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Posts posted by EKasse

  1. From personal experience, my kiln used to be in my garage and the studio was at the back of a VERRRRRRRY long garden.  What a pain in the you know what to bring items down the path for firing.  

    Got to think about what's best for you.  My kiln is in my studio (which is just an adapted garage) - i don't have any sophisticated venting system but it sits next to a door and window so when it's on i open a window/door.  Only downside is that i can't use the studio when it's on.  But that's not a big deal for me.

    Key point from my rambling is to think about what you really need from your studio and then take it from there.  plan plan plan!


  2. Hi everyone - can anyone please help me work out how to paint with underglazes onto bisc ware -  how to stop the paint brush from dragging and sticking to the pot?

    Is there something I can add to the underglazes (i'm using standard ones from ceramic suppliers - like  Amaco/Scarva) to help them flow better.

    Ideally I'm trying to pain very thin lines smoothly.  I've got lots of different brushes to help however the dragging and sticking really doesn't help and i'm sure there's various things i could add to help with this but there's so many to choose from i get confused!  

    Can any one help with this please?



    ps: Am UK based


  3. Hello!   I've got about 4 large solid lumps of bone dry clay, approx. 4 or 5kg in weight each, which I'd like to reclaim.

    They dried out this summer when I turned my back on them for 5 minutes and hadn't double wrapped them.  V annoying.

    Anyway, does anyone have any hints and tips about how to reclaim them?  Do I need to invest in a good sledge hammer?  

    Any suggestions much appreciated!



  4. 22 hours ago, Callie Beller Diesel said:

    The amount you add to a glaze in order to flocculate it properly isn’t significant enough to affect the chemistry, no. If you add too much to a glaze batch, it’ll clump up to the consistency of your reclaim, and at that point you can’t apply it to a pot. 
    Sue Macleod is the queen of teaching about glaze flocculation. Her blog here is an excellent one. 

    Thanks Callie - I had watched that video yesterday, hence my question about whether it affects the final outcome of a glaze.  Her videos are brilliant.  So simple and well explained.  A fantastic resources

  5. Hello everyone - epsom salts seems to me to work like magic to me.  Got some slip or glaze that's too runny, add some epsom salts and voila it's fixed!  

    Stupid question  time - does it affect the final effect of a glaze / slip etc?  ie: is it possible that too much epsom salts can effect the final outcome of a glaze?

    I've not really experimented much with this magical stuff - can it help glazes in other ways?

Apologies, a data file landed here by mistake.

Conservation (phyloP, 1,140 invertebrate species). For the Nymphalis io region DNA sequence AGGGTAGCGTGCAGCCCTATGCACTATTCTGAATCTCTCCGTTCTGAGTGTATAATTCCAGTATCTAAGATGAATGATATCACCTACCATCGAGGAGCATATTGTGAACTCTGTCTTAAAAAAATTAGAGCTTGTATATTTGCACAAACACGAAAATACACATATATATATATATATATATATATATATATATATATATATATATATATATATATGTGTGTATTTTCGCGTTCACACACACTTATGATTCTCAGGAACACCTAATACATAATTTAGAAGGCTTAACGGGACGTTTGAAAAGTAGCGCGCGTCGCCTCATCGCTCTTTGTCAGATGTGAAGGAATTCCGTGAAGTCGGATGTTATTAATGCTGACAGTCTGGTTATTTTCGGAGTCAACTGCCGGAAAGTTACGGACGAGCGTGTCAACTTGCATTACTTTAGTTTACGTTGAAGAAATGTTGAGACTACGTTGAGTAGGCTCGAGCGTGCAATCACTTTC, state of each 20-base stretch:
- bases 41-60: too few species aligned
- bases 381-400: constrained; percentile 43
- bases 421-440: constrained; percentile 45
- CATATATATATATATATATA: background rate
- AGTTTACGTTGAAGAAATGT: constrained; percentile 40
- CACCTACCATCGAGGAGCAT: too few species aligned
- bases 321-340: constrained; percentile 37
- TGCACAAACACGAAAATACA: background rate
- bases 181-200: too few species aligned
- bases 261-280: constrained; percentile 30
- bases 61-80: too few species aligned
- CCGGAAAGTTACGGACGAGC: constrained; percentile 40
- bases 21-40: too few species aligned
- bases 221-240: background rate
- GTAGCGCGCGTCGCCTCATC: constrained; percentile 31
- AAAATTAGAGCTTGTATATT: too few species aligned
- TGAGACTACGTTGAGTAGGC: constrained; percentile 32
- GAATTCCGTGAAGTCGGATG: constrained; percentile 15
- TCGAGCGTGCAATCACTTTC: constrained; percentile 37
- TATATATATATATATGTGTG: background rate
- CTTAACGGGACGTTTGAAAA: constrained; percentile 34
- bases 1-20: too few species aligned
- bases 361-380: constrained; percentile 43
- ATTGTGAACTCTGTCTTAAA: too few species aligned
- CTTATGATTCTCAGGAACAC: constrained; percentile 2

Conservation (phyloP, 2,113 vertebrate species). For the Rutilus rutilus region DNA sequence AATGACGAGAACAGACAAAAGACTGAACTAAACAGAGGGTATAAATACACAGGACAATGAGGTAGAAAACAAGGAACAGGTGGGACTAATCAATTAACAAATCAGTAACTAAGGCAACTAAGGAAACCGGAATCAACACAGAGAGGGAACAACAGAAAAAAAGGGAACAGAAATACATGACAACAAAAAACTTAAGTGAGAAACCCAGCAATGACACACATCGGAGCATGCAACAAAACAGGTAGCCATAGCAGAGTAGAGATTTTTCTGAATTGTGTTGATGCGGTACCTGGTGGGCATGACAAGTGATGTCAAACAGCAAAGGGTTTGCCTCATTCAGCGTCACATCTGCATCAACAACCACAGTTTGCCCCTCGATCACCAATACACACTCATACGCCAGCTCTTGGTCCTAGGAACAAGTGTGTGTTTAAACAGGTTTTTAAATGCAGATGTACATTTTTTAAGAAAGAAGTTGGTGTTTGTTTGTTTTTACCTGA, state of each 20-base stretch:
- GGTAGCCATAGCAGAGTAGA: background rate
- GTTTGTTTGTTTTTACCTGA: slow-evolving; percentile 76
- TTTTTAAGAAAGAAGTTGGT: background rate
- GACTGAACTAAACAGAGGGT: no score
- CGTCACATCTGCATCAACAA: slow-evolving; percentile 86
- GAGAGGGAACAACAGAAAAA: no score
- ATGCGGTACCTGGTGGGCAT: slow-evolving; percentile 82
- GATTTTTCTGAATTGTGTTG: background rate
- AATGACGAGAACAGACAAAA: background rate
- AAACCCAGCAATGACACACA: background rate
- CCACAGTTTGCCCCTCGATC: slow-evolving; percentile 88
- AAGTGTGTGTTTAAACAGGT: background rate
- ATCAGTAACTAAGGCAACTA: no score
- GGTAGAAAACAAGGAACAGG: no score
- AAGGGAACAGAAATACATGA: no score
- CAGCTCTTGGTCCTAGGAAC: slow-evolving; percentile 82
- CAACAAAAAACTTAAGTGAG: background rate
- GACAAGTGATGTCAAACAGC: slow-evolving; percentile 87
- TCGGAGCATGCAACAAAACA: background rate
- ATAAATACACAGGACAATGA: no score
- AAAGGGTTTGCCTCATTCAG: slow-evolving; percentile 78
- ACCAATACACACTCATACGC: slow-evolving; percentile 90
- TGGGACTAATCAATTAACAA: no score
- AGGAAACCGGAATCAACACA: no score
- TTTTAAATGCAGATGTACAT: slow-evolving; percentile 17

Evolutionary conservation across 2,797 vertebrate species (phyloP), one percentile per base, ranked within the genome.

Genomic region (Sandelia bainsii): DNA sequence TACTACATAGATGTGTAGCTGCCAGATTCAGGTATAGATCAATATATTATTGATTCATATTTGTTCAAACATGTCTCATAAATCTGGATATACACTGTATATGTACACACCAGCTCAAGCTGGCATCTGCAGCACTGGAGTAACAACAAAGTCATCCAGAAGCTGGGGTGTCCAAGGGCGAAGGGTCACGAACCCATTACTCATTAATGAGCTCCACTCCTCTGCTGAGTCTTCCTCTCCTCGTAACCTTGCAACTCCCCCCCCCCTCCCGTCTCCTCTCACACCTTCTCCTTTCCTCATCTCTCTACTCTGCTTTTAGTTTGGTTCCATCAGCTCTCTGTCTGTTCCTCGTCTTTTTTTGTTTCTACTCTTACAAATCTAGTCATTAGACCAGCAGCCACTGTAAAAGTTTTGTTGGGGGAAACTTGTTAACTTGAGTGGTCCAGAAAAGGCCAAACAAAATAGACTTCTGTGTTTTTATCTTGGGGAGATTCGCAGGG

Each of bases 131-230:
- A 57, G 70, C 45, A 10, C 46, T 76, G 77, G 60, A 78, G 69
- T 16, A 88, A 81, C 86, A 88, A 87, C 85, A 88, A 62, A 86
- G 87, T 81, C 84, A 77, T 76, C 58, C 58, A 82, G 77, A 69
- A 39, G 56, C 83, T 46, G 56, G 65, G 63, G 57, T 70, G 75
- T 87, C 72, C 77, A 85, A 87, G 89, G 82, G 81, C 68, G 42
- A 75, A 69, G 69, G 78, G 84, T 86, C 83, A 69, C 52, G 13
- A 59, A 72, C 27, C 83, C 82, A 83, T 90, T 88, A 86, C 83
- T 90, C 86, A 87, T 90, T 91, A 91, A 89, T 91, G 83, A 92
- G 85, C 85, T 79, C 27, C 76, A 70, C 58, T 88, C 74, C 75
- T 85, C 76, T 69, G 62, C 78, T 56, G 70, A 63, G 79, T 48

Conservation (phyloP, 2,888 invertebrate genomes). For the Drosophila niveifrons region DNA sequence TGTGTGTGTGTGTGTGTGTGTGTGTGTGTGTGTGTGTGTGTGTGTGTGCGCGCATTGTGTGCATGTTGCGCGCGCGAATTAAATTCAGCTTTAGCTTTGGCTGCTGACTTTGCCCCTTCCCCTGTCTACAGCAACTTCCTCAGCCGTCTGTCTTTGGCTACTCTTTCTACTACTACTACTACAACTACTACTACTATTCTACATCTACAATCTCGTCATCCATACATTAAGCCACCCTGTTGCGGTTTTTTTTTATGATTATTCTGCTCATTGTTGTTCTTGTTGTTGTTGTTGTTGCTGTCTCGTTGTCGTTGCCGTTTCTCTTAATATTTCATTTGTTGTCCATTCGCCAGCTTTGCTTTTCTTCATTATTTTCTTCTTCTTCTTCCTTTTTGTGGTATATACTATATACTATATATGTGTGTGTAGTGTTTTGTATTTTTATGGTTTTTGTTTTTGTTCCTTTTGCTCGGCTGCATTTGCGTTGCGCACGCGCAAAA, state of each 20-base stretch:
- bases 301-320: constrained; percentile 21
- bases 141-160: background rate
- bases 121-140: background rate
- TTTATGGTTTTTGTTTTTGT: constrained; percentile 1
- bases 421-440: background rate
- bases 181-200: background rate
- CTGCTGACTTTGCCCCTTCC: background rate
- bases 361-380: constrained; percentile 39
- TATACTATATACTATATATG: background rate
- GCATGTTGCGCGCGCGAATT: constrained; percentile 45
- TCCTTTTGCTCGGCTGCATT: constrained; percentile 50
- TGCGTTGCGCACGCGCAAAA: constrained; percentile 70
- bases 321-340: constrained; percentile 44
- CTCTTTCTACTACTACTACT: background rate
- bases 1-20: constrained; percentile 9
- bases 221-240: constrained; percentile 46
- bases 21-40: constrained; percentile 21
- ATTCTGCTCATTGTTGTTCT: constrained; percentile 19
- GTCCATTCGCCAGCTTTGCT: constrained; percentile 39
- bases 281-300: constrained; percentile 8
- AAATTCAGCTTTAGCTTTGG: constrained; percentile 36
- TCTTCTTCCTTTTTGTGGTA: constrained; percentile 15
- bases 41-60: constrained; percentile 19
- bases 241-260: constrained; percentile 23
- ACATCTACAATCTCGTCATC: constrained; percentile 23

Any help/advice much appreciated


  6. On 6/2/2020 at 6:21 PM, Dick White said:

    If you want a nice glossy turquoise, here is one that I and an associate at my studio developed, derived from Val's (Cushing) Turquoise from years ago that became non-functional in recent times because of the material changes in Custer Feldspar and Gerstley Borate. We did some initial brute force adjustments with glaze chem software, but the color changed. After running several Currie grids, we learned that the turquoise color in this glaze is extremely sensitive to the silica level. After further experimentation, this recipe has the turquoise color and is stable with the both lemon test and a month in the dishwasher.

    DJ's Turquoise

    EPK - 7.7

    Gerstley - 16.8

    Custer - 27.3

    Silica - 36.6

    Whiting - 8.8

    Dolomite - 2.8


    Bentonite - 1

    Copper carb - 3


    thanks for this - i'll give it a try!  i assume it's cone 6?

  7. On 5/27/2020 at 4:54 PM, Min said:

    Lithium carb has a super high LOI of just under 60%, if your glazes have high levels of lithium carb this can cause crawling (and shivering of the glaze).  Supplying the lithia content with a high lithium frit, such as Fusion F-493, can help with the shrinkage/crawling issue, also helps avoid the solubility issue with using lithium carb. Might also be able to reformulate using spodumene to supply the lithia but not always possible with high lithia amounts. Post the names or links to some of the recipes you've tried and your glaze firing schedule. 

    what does LOI mean?

  8. Hi there

    I've tried many different turquoise lithium glazes (from the John Brit cone 6 book) and from various other sources including Glazy.   However i have a real problem with crawling/pitting.  Test tiles are good but anything larger i'm finding these lithium glazes to be so sensitive and i'm  at the point of giving up.

    Is this a well known issue with lithium glazes? I've tried spraying, dipping and pouring but still have the same issues.  I also make sure that the pots are dust free before i glaze them.

    Would controlled cooling of the glaze firing help?  Are there any other suggestions that might help make the glaze a bit more friendly or are glazes with lithium always a pain in the you know what? :-)


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